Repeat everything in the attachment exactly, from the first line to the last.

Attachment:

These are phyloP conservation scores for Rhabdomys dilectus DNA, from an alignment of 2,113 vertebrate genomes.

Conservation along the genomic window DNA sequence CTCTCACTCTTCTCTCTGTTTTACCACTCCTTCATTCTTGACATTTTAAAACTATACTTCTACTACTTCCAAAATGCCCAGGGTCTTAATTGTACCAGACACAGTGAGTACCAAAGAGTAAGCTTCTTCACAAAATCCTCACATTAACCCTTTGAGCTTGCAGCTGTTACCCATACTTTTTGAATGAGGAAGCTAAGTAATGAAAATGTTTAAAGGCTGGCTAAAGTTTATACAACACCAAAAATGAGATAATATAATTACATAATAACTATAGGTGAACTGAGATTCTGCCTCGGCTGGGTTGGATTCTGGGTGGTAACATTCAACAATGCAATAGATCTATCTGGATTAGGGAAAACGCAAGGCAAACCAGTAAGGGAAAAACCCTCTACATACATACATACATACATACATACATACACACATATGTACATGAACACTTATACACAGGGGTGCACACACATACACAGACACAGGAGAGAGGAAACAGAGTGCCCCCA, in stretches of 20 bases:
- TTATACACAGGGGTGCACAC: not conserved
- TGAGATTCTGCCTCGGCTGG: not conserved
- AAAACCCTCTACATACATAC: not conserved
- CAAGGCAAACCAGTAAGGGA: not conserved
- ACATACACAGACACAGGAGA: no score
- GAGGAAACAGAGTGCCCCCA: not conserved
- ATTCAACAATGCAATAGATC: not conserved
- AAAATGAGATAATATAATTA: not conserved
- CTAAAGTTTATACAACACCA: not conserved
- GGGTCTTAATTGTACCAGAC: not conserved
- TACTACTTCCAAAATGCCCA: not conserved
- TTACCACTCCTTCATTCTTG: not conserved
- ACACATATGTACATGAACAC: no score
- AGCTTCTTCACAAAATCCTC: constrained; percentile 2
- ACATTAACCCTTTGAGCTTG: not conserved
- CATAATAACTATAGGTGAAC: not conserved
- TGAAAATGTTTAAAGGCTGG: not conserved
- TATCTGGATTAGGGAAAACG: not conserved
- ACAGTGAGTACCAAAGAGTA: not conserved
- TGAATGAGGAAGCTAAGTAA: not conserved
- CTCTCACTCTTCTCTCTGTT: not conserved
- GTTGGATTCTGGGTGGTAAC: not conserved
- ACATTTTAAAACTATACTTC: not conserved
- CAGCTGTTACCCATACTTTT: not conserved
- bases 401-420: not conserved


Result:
These are phyloP conservation scores for Rhabdomys dilectus DNA, from an alignment of 2,113 vertebrate genomes.

Conservation along the genomic window DNA sequence CTCTCACTCTTCTCTCTGTTTTACCACTCCTTCATTCTTGACATTTTAAAACTATACTTCTACTACTTCCAAAATGCCCAGGGTCTTAATTGTACCAGACACAGTGAGTACCAAAGAGTAAGCTTCTTCACAAAATCCTCACATTAACCCTTTGAGCTTGCAGCTGTTACCCATACTTTTTGAATGAGGAAGCTAAGTAATGAAAATGTTTAAAGGCTGGCTAAAGTTTATACAACACCAAAAATGAGATAATATAATTACATAATAACTATAGGTGAACTGAGATTCTGCCTCGGCTGGGTTGGATTCTGGGTGGTAACATTCAACAATGCAATAGATCTATCTGGATTAGGGAAAACGCAAGGCAAACCAGTAAGGGAAAAACCCTCTACATACATACATACATACATACATACATACACACATATGTACATGAACACTTATACACAGGGGTGCACACACATACACAGACACAGGAGAGAGGAAACAGAGTGCCCCCA, in stretches of 20 bases:
- TTATACACAGGGGTGCACAC: not conserved
- TGAGATTCTGCCTCGGCTGG: not conserved
- AAAACCCTCTACATACATAC: not conserved
- CAAGGCAAACCAGTAAGGGA: not conserved
- ACATACACAGACACAGGAGA: no score
- GAGGAAACAGAGTGCCCCCA: not conserved
- ATTCAACAATGCAATAGATC: not conserved
- AAAATGAGATAATATAATTA: not conserved
- CTAAAGTTTATACAACACCA: not conserved
- GGGTCTTAATTGTACCAGAC: not conserved
- TACTACTTCCAAAATGCCCA: not conserved
- TTACCACTCCTTCATTCTTG: not conserved
- ACACATATGTACATGAACAC: no score
- AGCTTCTTCACAAAATCCTC: constrained; percentile 2
- ACATTAACCCTTTGAGCTTG: not conserved
- CATAATAACTATAGGTGAAC: not conserved
- TGAAAATGTTTAAAGGCTGG: not conserved
- TATCTGGATTAGGGAAAACG: not conserved
- ACAGTGAGTACCAAAGAGTA: not conserved
- TGAATGAGGAAGCTAAGTAA: not conserved
- CTCTCACTCTTCTCTCTGTT: not conserved
- GTTGGATTCTGGGTGGTAAC: not conserved
- ACATTTTAAAACTATACTTC: not conserved
- CAGCTGTTACCCATACTTTT: not conserved
- bases 401-420: not conserved